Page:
Marketplace writer Meg Cramer begins her latest piece with a GIF-fueled journey through time and space in search of sci-fi technology. Really, she’s just alluding to a scene in Back to the Future Part II in which Doc Brown puts Elisabeth Shue’s character to sleep in order to prevent a time paradox. Since 2015 is officially the year of whining about glaringly absent Back to the Future technology, Cramer decided to look into whether Doc Brown’s sleep-inducing alpha rhythm generator (like the hoverboard) has spurred the development of comparable real-life technology.
The short answer is “no”:
“But does a sleep-inducing device exist in the real 2015? It does not – at least not in the way Back to the Future imagines.
That flash of light is the first clue that the technology is too good to be true. Researchers at Pennsylvania State University found that nighttime exposure to light – especially the kind emitted by electronic devices – makes it harder to fall asleep.
Aiming a little lower than instant-sleep-inducing technology, we find ourselves among a range of devices that won’t make you fall asleep, but might make you sleep better.”
Cramer goes on to explore some recent projects by the U.S. military and private companies aimed at boosting sleep efficiency. The Defense Advanced Research Projects Agency (DARPA) even put $20 million toward researching ways to allow soldiers to stay awake for up to a week without feeling those familiar effects of sleeplessness. She also explores what’s known as “transcranial magnetic stimulation,” or TMS.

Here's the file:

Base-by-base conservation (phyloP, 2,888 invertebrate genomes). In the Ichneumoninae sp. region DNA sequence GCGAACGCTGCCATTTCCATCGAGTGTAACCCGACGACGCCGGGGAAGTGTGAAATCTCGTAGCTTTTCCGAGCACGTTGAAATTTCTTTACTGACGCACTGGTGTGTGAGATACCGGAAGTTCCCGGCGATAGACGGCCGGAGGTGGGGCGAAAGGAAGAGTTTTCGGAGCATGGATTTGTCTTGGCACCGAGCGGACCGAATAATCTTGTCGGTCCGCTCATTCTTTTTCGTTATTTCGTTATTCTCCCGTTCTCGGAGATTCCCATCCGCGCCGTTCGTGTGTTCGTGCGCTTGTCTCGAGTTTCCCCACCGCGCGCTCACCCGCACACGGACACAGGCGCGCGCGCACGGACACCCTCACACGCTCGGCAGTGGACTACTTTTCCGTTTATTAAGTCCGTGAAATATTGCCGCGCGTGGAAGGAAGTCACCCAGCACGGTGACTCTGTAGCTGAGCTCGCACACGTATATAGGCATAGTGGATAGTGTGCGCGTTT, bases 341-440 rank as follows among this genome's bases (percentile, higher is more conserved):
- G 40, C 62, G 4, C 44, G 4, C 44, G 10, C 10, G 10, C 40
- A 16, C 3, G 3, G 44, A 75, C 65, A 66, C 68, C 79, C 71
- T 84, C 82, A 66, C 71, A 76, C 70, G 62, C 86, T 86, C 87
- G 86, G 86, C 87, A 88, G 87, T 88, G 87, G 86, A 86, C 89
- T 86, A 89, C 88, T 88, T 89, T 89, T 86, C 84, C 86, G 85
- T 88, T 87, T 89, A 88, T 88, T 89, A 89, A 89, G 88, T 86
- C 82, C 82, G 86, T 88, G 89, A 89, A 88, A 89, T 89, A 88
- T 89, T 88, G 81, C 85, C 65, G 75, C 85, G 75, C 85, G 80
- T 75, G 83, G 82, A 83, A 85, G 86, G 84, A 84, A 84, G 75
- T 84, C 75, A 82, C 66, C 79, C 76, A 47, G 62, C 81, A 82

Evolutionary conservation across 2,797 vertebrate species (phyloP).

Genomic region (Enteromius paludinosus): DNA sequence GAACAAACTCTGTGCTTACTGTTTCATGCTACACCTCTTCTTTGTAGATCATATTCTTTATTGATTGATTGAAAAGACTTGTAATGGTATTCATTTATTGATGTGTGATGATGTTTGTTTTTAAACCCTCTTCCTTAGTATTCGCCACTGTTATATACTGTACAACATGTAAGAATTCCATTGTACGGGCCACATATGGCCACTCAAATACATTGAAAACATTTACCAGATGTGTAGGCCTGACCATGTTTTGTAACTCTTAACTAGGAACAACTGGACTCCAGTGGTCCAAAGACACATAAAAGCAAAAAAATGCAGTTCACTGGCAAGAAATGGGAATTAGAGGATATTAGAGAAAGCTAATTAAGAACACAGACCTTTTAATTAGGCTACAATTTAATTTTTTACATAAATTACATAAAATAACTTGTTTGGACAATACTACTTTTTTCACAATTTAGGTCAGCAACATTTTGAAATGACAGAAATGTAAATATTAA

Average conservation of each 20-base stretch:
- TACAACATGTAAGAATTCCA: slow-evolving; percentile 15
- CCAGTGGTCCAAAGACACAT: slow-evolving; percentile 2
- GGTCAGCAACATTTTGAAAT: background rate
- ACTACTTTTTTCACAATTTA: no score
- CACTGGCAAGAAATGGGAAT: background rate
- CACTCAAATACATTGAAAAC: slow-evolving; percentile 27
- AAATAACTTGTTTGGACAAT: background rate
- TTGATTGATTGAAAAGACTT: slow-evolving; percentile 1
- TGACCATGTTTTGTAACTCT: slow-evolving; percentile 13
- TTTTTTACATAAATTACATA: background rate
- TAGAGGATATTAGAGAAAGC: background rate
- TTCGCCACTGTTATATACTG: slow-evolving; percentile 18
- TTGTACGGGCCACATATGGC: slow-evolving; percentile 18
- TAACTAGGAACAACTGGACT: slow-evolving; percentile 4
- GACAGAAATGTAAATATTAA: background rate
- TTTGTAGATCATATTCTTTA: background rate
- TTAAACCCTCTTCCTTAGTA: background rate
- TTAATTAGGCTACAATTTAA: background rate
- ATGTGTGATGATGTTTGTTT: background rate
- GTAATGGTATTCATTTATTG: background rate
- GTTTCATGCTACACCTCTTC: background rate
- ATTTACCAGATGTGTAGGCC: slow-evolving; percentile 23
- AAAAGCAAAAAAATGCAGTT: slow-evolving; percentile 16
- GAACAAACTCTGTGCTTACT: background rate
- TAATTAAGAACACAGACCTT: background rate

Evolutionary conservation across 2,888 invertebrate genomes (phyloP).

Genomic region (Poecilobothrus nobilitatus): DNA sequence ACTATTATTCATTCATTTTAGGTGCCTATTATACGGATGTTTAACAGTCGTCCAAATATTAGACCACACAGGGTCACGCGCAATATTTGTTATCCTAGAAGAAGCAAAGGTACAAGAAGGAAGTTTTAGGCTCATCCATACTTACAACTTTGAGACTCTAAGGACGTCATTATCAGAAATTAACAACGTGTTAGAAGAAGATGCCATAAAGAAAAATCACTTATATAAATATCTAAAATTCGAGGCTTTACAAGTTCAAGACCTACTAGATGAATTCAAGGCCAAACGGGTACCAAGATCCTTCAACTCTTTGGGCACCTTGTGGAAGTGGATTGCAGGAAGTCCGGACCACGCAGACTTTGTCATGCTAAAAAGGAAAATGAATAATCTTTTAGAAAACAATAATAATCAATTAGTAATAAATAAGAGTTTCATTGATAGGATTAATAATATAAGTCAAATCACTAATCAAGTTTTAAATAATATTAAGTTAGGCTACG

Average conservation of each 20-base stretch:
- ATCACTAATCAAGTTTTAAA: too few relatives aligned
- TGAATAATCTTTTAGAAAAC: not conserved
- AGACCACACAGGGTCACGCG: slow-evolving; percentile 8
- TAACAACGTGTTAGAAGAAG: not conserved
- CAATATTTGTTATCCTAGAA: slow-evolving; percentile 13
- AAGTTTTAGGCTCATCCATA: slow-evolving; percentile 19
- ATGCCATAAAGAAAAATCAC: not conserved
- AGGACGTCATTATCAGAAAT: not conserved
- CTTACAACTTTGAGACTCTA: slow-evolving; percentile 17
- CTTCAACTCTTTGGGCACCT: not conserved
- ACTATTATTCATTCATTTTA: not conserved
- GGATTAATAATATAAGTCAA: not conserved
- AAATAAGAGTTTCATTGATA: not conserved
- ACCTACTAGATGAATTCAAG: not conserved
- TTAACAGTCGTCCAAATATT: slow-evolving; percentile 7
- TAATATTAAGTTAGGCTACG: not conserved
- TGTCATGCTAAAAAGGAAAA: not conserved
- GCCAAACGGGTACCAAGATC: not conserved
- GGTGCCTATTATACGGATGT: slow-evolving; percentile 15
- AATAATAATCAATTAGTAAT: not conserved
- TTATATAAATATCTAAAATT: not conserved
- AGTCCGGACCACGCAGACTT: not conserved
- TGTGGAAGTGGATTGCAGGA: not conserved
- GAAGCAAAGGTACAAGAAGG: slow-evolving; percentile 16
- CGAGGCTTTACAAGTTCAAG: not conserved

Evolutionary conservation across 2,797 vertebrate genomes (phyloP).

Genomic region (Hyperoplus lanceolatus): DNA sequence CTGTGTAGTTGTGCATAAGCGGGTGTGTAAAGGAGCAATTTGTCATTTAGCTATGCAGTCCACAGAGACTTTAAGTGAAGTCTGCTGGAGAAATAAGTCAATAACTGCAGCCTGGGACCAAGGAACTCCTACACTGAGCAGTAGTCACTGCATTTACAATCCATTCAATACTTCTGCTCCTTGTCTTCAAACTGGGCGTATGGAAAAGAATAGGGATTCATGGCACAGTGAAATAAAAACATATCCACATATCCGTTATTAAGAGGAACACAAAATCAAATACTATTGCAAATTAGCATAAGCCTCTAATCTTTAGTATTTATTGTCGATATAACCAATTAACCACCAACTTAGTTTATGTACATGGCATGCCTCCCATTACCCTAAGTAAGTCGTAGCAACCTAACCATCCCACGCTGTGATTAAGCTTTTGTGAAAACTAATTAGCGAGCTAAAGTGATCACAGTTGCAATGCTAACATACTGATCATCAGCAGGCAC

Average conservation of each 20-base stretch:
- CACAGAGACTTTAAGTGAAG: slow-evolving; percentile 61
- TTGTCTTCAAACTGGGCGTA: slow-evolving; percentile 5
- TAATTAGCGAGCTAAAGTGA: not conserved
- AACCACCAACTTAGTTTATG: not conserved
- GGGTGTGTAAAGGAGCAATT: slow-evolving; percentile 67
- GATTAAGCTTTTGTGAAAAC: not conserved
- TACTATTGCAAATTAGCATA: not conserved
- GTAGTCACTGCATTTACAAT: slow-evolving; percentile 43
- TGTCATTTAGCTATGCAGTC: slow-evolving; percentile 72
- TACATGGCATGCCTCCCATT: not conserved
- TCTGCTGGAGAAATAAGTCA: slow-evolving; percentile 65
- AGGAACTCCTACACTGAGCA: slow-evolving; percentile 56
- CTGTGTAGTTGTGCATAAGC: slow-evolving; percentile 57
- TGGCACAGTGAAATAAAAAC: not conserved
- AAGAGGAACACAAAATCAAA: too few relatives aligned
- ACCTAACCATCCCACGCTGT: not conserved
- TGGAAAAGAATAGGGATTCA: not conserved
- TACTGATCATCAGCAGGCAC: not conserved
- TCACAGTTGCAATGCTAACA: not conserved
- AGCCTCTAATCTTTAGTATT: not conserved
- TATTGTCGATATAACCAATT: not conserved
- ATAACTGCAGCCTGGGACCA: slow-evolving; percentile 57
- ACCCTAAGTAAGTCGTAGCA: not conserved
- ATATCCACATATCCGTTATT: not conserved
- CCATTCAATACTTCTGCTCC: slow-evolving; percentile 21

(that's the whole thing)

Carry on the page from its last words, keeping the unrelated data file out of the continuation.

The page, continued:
“TMS uses magnetic fields to create small electrical currents in parts of the brain, and researchers are trying to tune those currents to nudge a sleeping brain toward restorative, REM sleep.”
The problem for Doc Brown enthusiasts is that TMS is most effective in suggesting behavior rather than outright modifying it. Short of exhaustion and blunt trauma, sleep is a voluntary behavior. We’re not quite at the point where technology can treat sleep like an on/off switch.
In thinking about the potential nefarious uses of such a technology, perhaps it’s best it remains that way.
Read more at Marketplace
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